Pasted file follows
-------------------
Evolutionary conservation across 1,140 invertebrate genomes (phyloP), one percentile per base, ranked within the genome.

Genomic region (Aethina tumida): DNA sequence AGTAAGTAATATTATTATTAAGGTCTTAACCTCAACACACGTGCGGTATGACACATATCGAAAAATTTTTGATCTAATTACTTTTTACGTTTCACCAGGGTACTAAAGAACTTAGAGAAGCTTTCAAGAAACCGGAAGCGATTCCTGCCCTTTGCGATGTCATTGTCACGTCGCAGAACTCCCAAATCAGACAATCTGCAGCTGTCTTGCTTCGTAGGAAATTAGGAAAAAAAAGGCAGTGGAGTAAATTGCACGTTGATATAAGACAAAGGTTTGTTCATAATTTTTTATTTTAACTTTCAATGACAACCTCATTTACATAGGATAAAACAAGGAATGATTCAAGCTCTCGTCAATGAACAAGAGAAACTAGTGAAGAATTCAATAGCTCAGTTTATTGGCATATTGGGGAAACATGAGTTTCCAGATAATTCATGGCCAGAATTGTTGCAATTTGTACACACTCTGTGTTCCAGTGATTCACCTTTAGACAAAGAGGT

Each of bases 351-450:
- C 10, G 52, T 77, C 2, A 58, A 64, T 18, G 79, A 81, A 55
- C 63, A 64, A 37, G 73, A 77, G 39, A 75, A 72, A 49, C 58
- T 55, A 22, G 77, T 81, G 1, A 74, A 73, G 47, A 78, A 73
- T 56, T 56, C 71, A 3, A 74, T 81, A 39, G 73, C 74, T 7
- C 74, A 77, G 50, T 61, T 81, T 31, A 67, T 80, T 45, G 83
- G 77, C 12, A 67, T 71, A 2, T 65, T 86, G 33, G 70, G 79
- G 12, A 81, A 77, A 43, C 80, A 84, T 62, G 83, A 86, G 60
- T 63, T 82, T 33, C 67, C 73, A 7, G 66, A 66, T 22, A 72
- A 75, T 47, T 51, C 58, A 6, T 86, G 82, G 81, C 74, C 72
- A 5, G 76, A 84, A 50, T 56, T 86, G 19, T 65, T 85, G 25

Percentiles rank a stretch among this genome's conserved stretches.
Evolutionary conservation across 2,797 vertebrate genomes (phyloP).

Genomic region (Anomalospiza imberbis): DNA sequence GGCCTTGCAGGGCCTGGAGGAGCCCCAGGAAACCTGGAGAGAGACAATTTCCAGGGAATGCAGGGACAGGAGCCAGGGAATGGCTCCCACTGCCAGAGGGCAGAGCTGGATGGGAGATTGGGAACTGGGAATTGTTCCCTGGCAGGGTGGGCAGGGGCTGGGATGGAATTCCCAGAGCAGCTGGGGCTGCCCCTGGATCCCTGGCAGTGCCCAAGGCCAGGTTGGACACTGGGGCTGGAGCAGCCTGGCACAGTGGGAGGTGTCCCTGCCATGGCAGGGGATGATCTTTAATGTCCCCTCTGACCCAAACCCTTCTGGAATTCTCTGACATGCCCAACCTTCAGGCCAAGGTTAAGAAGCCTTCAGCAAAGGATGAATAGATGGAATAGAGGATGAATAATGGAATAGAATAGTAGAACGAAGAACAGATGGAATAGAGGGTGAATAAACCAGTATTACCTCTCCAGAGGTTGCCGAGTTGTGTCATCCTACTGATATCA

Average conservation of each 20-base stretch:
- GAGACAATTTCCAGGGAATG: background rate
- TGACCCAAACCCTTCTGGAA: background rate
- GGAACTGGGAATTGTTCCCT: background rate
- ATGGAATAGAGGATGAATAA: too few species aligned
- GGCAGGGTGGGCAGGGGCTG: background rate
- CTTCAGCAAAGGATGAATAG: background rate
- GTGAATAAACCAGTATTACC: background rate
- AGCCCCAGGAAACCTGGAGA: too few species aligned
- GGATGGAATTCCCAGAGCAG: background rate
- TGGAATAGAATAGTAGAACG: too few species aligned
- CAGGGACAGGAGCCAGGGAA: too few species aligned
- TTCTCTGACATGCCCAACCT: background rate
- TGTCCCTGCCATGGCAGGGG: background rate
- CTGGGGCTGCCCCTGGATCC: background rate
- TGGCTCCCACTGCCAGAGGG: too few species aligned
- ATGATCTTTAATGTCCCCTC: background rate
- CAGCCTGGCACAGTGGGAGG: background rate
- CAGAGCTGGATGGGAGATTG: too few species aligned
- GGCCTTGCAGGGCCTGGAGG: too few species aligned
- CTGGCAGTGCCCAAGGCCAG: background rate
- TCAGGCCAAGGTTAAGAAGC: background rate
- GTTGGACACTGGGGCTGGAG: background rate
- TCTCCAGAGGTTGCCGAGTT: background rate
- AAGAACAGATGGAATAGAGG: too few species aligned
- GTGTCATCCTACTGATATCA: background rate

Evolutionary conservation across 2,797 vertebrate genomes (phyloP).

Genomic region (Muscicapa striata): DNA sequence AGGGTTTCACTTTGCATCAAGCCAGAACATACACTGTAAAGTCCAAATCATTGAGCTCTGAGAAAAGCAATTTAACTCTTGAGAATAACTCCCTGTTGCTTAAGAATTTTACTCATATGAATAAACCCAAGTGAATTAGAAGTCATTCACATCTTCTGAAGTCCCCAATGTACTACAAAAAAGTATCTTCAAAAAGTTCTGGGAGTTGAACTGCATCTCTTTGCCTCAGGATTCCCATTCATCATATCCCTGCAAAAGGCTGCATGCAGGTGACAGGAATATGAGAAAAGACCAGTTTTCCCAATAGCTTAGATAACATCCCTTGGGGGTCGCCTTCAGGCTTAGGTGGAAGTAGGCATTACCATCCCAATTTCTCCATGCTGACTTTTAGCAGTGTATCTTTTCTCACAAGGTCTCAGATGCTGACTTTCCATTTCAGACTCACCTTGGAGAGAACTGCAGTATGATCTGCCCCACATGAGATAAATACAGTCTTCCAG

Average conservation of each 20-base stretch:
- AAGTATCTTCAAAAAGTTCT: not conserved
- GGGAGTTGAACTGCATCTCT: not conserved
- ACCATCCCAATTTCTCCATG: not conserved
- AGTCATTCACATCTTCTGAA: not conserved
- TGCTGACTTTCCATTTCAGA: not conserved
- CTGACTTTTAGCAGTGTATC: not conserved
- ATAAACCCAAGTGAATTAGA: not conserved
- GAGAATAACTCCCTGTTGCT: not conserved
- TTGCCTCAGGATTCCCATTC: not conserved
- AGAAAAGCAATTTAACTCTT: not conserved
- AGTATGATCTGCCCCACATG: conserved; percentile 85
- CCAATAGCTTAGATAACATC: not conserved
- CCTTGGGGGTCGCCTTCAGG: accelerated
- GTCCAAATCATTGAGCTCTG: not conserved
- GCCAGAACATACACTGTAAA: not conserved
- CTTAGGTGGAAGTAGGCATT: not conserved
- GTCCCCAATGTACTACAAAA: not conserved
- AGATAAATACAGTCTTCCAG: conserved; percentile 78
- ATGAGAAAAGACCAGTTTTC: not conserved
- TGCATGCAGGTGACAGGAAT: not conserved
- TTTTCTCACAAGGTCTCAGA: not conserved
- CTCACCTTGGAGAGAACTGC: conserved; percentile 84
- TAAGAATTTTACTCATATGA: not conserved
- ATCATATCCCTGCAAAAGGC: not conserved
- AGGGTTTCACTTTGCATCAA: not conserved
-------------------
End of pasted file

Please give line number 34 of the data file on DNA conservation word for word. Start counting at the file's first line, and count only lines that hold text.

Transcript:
- CAGCCTGGCACAGTGGGAGG: background rate